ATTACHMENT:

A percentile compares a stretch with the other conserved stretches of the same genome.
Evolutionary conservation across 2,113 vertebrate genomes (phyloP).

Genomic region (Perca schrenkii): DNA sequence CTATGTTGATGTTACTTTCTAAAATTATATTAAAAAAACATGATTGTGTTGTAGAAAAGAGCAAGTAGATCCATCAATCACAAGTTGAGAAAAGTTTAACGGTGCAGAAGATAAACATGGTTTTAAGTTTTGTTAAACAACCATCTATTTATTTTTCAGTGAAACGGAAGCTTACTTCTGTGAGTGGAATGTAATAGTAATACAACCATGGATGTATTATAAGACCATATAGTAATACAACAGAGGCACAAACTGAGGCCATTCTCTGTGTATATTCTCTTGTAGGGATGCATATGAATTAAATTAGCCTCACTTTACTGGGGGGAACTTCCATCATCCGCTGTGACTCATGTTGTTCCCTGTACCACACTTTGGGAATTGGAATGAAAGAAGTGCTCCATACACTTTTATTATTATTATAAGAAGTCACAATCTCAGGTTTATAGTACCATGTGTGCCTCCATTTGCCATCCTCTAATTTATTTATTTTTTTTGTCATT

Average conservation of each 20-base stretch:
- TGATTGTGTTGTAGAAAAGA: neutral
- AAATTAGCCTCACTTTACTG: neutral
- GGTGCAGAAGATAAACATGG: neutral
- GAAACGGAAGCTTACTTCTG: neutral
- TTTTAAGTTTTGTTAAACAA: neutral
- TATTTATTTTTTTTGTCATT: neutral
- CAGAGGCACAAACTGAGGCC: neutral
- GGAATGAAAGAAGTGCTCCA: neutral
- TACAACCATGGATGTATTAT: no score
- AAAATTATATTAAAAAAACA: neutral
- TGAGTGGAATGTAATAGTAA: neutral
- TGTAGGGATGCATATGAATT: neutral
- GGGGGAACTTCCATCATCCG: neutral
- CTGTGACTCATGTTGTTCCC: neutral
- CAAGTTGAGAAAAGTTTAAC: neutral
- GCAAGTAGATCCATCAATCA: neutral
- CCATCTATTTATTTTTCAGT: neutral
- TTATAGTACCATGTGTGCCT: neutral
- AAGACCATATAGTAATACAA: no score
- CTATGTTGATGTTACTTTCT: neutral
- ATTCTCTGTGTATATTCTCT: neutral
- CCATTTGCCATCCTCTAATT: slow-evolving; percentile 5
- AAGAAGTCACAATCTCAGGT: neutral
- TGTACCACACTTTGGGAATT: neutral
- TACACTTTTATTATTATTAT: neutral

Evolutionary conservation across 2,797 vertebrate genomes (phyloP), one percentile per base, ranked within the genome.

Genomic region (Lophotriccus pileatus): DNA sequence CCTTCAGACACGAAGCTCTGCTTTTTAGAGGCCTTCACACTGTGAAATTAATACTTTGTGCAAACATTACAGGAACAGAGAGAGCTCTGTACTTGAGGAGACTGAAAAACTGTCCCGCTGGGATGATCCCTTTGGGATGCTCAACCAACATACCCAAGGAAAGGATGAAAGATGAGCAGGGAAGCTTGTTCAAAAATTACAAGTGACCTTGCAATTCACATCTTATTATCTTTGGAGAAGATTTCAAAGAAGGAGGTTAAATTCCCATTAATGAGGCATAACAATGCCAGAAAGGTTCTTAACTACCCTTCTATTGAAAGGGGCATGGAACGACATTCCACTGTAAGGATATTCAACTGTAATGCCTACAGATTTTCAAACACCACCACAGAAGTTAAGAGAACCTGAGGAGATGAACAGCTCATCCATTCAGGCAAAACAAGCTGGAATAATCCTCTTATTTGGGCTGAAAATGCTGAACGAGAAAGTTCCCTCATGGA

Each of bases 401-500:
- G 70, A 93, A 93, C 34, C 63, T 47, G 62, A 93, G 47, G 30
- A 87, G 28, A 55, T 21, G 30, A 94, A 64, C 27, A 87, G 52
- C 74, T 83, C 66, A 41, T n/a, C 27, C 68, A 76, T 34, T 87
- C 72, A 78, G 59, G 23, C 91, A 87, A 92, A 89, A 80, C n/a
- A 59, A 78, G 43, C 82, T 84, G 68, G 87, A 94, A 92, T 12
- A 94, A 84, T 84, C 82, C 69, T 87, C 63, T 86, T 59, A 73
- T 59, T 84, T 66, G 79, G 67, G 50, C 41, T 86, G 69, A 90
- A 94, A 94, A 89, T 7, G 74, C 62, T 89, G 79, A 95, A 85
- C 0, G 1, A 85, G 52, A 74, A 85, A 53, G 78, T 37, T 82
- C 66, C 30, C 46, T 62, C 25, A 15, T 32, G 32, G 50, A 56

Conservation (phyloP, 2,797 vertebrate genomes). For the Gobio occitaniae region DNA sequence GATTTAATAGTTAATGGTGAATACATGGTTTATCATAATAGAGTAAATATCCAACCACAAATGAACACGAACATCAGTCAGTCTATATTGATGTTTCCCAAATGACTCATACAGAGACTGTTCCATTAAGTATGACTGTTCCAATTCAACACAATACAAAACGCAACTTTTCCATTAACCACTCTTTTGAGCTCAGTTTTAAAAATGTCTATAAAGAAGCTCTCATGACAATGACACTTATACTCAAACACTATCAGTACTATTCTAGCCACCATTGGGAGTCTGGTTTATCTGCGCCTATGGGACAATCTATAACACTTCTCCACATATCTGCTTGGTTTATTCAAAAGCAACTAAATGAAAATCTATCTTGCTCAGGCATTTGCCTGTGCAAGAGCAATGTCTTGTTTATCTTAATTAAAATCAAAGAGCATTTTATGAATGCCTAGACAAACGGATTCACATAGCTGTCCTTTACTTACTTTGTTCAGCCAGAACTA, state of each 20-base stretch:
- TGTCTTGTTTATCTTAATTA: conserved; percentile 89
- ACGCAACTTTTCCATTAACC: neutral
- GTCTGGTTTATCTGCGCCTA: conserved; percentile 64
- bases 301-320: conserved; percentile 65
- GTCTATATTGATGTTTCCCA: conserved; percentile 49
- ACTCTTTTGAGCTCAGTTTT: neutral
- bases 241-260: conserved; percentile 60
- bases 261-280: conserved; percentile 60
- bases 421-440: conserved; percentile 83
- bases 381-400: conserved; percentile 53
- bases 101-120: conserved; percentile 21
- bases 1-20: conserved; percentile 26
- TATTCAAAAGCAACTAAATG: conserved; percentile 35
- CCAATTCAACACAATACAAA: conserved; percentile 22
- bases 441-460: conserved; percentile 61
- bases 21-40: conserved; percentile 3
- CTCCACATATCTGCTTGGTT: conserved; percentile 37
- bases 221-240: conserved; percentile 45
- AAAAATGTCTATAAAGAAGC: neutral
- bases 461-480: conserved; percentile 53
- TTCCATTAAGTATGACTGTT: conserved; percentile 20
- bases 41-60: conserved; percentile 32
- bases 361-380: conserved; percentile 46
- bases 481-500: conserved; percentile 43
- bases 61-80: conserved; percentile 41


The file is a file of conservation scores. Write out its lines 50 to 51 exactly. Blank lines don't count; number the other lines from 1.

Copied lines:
- bases 241-260: conserved; percentile 60
- bases 261-280: conserved; percentile 60